Warren E. Burger:

Do you have anything further, Mr. Geller?

Kenneth Steven Geller:

Just a few short matters, Mr. Chief Justice.

First, on this business about clinical investigations and dogs which Mr. Kristovich managed to mention three times in 25 minutes.

The distinction which the FDA has consistently made, but which Respondents don’t accept, is that those cases, the cases they rely on involving FDA regulation of drugs used for clinical investigations and for euthanasia for dogs, involve the marketing, the marketing of those drugs for those particular purposes, even though a new drug application had not been approved.

That is precisely what the agency views as its central purpose.

This case, on the other hand, does not involve the marketing of any drug for an improper purpose.

There’s no suggestion that the manufacturer of these drugs does not have a proper new drug application on file.

This is a misbranding case.

At the end of the road, someone has taken an approved drug and allegedly used it for an unapproved purpose.

That is a different section of the FDA’s responsibilities, and its authority to act is much more uncertain.

The Everest case, for example, which was a decision of the Fifth Circuit, the same circuit that would hear any case involving the State of Texas, had given a fairly narrow construction to that provision of the Act.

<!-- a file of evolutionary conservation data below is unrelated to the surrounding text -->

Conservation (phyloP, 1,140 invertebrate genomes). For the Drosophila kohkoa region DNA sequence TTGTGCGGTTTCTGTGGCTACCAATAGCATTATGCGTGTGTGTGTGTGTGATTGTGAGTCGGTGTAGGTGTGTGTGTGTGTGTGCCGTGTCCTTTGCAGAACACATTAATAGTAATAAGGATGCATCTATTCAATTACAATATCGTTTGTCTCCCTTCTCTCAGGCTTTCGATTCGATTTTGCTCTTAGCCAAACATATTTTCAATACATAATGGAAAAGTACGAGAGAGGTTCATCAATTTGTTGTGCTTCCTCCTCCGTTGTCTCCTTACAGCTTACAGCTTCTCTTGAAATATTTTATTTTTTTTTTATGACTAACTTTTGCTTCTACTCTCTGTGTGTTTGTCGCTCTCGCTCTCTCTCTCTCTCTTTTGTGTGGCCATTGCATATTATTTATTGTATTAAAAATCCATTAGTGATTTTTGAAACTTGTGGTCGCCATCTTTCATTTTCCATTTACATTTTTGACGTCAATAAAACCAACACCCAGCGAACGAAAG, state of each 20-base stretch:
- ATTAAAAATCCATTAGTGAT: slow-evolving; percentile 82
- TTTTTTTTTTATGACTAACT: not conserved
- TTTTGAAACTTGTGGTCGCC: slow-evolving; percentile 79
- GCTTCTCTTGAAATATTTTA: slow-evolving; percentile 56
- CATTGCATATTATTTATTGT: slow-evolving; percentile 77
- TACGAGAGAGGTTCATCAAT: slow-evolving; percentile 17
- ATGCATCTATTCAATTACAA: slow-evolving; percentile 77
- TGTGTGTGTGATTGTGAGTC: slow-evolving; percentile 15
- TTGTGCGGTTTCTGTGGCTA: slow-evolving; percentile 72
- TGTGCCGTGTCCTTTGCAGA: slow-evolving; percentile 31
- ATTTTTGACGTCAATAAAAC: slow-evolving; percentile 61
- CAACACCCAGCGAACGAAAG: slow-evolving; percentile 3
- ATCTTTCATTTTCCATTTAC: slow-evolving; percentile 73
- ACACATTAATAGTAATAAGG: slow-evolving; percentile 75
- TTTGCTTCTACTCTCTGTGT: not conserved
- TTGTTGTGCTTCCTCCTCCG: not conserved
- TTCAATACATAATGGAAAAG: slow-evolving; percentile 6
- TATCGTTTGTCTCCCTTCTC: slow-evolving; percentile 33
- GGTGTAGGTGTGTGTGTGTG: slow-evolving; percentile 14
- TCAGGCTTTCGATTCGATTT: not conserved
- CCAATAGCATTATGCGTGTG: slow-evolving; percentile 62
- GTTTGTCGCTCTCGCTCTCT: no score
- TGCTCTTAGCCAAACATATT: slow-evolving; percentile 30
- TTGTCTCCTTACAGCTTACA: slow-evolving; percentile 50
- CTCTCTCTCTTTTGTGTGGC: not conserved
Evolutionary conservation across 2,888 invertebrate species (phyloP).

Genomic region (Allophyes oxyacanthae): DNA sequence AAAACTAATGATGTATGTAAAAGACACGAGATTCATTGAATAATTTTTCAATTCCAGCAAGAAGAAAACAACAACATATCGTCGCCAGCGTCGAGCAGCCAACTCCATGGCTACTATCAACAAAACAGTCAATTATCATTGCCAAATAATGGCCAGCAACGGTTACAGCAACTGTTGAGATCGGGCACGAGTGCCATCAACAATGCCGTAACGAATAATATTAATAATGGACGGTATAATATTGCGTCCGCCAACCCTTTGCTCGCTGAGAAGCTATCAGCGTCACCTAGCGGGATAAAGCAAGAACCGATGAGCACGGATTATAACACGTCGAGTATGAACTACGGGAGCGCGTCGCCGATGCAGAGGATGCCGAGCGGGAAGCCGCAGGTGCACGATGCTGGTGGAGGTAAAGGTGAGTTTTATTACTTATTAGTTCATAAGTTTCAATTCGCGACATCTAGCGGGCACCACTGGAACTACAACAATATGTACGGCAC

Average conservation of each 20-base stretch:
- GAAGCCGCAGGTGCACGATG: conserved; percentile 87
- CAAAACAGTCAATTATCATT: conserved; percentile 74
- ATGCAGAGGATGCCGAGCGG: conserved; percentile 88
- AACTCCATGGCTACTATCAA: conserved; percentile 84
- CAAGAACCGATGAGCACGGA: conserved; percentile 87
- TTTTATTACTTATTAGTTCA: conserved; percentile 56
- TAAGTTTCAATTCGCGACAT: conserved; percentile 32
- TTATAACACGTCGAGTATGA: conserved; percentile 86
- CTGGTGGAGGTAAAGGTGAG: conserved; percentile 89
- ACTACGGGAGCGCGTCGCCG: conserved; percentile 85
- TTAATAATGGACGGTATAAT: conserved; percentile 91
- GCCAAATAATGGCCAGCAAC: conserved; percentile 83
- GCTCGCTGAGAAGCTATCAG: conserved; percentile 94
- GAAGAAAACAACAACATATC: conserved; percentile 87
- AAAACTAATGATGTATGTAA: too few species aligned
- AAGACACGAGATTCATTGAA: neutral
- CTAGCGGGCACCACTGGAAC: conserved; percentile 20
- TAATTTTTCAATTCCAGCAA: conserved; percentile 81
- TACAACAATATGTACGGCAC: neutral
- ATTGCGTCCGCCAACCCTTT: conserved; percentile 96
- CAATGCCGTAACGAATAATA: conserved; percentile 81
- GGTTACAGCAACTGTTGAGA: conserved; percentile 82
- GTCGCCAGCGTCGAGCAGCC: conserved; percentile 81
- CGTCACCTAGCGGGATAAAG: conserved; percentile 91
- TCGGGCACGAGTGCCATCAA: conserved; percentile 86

So those cases are not in point involving the dogs and the clinical investigations.

And second and finally, I just want to mention the preamble that Justice Brennan alluded to and which is quoted at pages 24a and 25a of the appendix to the petition.

The preamble, as Justice Brennan noted, was the preamble to an unadopted regulation.

It has no… the only force it has under the FDA’s regulations is as an advisory opinion, and all that means under the FDA’s regulations is that the FDA has committed itself not to take action against someone who may have relied on the preamble.

The regulations make quite clear that the preamble was not committing the agency to bring an enforcement proceeding against somebody else, and that’s made quite clear by the FDA’s regulations, which we quote at page 25 of our brief, which retains the agency’s inherent authority to decide completely and for itself which enforcement proceedings it would bring.

Kenneth Steven Geller:

Thank you.

Warren E. Burger:

Thank you, gentlemen.

The case is submitted.